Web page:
how balanced to you assume the load to be ?  ie, how much load on the hitch ? (i'm know it should be zero, but is it ever ?)
Helpful Member!  Bobber1 (Structural)
4 Jan 10 17:17
Your lateral loads will come from tire friction which generally won't be more than about 0.75g. under braking or lateral but not both simultaneously.  A sports car can generate up to 1+g lateral but I don't think you've got a sports trailer there.

Vertical loads?  An acrobatic aircraft is designed for 6g's which I think is too high for your trailer.  Some sports cars are designed for 3g loads on their susbended parts and this might be a good starting point.

But what will you apply your g loadings to?  Yield?
GregLocock (Automotive)
4 Jan 10 18:46
Those loads are very low compared with a car suspension, which in the old days was 3g vertical 2g long, 1g lateral. That is ok for a circuit car, substantially more would be better for a production car.

The biggest single issue is potholes.

On the minus side, you have no real suspension.

On the plus side you have big tires.

 

Cheers

Greg Locock

I rarely exceed 1.79 x 10^12 furlongs per fortnight

JStephen (Mechanical)
5 Jan 10 0:36
Once upon a time, I got involved to a lesser extent on a similar problem, with a similar lack of information.  If you design, say, a building, you have building codes of various kinds that specify the design loads and specify the allowable stresses to be used to carry those loads.  The question is, is there a comparable specification for trailers?  Or does each manufacturer just rely on their own experience to make their own designs?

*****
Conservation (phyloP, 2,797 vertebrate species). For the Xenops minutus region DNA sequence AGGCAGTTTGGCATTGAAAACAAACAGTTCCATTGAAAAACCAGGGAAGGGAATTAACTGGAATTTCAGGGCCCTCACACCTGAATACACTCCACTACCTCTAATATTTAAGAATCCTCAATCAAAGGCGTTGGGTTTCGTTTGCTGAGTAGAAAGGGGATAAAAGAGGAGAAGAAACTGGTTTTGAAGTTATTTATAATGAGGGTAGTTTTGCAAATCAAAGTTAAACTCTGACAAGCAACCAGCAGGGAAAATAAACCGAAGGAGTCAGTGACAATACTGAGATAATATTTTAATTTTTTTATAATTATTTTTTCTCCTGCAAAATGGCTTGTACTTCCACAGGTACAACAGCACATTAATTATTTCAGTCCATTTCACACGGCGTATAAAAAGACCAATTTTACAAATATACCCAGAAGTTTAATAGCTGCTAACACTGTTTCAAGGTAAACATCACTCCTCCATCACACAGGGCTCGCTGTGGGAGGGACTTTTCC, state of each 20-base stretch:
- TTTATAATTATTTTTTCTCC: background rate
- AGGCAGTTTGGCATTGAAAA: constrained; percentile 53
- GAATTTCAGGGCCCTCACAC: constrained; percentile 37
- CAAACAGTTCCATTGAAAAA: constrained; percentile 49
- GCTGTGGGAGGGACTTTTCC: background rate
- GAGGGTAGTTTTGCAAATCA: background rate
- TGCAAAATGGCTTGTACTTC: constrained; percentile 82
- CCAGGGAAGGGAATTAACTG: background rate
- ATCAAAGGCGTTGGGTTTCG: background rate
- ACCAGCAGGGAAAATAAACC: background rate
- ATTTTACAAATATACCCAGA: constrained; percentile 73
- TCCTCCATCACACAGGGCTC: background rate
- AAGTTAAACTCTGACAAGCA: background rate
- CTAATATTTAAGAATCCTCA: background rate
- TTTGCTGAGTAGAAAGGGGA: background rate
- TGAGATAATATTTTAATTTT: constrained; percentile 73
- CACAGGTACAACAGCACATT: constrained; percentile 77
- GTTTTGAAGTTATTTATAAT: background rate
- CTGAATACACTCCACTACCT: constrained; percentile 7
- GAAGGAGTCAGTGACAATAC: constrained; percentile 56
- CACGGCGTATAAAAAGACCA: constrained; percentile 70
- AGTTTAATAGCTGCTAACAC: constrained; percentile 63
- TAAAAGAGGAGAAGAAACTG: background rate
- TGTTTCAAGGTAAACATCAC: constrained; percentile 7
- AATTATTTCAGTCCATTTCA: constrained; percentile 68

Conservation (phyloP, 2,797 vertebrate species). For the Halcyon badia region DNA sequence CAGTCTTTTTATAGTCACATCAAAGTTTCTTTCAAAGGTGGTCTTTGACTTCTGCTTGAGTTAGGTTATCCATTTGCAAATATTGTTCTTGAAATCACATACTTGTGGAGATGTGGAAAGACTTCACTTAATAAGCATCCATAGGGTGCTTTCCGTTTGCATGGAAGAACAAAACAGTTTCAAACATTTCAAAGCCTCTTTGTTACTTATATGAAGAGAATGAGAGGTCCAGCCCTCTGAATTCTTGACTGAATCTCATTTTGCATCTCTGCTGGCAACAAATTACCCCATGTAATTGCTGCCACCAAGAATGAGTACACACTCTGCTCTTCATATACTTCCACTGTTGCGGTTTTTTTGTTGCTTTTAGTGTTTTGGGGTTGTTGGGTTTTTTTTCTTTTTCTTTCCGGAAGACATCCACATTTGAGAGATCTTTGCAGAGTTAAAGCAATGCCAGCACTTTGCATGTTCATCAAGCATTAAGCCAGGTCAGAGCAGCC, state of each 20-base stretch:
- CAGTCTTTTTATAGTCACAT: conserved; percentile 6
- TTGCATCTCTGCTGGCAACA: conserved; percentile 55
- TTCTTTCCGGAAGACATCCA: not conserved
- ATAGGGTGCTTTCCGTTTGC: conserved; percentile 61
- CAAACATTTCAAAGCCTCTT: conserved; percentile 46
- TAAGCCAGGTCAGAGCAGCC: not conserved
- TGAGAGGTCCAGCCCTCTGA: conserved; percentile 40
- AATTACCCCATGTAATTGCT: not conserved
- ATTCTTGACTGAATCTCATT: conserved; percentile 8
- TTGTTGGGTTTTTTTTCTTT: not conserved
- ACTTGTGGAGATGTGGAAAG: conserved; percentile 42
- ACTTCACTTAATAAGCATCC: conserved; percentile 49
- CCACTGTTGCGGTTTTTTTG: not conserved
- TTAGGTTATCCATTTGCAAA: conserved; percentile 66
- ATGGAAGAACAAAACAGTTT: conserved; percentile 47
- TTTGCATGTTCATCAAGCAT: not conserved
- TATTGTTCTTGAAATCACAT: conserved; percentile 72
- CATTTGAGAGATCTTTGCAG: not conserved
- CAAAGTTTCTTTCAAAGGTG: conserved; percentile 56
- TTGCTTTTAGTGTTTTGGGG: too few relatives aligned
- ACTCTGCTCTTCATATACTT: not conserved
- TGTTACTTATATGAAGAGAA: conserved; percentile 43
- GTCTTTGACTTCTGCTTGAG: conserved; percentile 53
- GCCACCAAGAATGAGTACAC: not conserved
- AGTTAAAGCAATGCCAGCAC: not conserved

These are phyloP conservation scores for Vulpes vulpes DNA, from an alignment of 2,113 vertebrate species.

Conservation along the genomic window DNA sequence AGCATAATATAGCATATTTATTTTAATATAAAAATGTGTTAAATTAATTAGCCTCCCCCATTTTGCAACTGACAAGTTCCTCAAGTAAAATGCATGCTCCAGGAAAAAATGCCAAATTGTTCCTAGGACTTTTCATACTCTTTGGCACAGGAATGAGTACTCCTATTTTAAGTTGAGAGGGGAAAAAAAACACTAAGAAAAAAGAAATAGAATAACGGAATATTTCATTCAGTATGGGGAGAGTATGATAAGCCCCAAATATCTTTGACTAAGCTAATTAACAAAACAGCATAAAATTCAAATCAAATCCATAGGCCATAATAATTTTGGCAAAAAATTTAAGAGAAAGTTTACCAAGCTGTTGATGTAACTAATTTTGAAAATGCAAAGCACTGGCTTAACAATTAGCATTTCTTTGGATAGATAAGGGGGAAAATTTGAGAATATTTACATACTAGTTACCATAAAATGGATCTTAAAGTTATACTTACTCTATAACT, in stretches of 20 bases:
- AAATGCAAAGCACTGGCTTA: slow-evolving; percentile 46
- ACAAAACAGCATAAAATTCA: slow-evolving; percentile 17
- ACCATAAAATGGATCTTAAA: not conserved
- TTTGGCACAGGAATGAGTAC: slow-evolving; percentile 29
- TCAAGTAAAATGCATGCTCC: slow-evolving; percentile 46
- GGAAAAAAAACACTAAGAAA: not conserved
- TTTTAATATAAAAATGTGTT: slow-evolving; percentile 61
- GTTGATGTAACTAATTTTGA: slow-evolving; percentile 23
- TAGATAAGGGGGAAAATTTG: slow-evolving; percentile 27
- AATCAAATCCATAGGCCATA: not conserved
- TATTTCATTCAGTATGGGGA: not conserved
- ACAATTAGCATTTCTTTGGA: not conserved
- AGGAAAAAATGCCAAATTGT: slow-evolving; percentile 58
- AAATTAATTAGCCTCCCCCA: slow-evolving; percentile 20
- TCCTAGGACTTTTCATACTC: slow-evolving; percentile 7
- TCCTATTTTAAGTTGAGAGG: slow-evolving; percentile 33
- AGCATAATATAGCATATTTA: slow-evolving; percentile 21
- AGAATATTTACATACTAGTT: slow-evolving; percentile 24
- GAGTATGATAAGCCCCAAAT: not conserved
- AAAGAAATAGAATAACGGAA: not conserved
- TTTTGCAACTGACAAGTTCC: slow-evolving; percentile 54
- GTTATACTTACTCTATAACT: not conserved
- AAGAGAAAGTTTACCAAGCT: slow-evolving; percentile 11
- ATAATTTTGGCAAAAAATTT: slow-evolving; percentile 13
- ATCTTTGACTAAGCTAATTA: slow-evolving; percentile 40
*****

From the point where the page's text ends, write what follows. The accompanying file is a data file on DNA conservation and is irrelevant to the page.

You might have a good handle on the actual loads to be carried, but the controlling design conditions are going to be the maximum bump you can tolerate, or the fatigue due to bumps in general.  Ideally, those load conditions would be dictated in some industry or government standard.  Are they?  If you design a trailer for 1.8 times the dead weight, and someone runs it over a curb and it collapses, are you in the clear in your design?
Bribyk (Mechanical)
5 Jan 10 1:11
Surely there's an SAE Standard for trailer design.

I also recall a 1g lat/long load for securing cargo from somewhere...
Helpful Member!  tigermoth (Mechanical)
5 Jan 10 4:04
DHKpeWI - For these static loads, I assume you would let the stresses go up to the allowables stated in general structural design codes eg roughly 2/3 yield for bending (tension side). Do I understand you to say that the max static download on the chassis would be 2.7g? Seems high - we generally use 1.75 - 2.0g for trailers on air suspension. (Although manufacturers of hi-tensile truck chassis often specify a SF of 4.5 - 5.0 on yield for the vertical static case, this presumably really covers a multitude of other loadings including torsion etc). For welded high-tensile steel chassis, fatigue will dominate anyway. Would be interested in seeing that paper.
DHKpeWI (Structural) (OP)
5 Jan 10 10:35
dhengr (Structural)
5 Jan 10 16:28
DHKpeWI: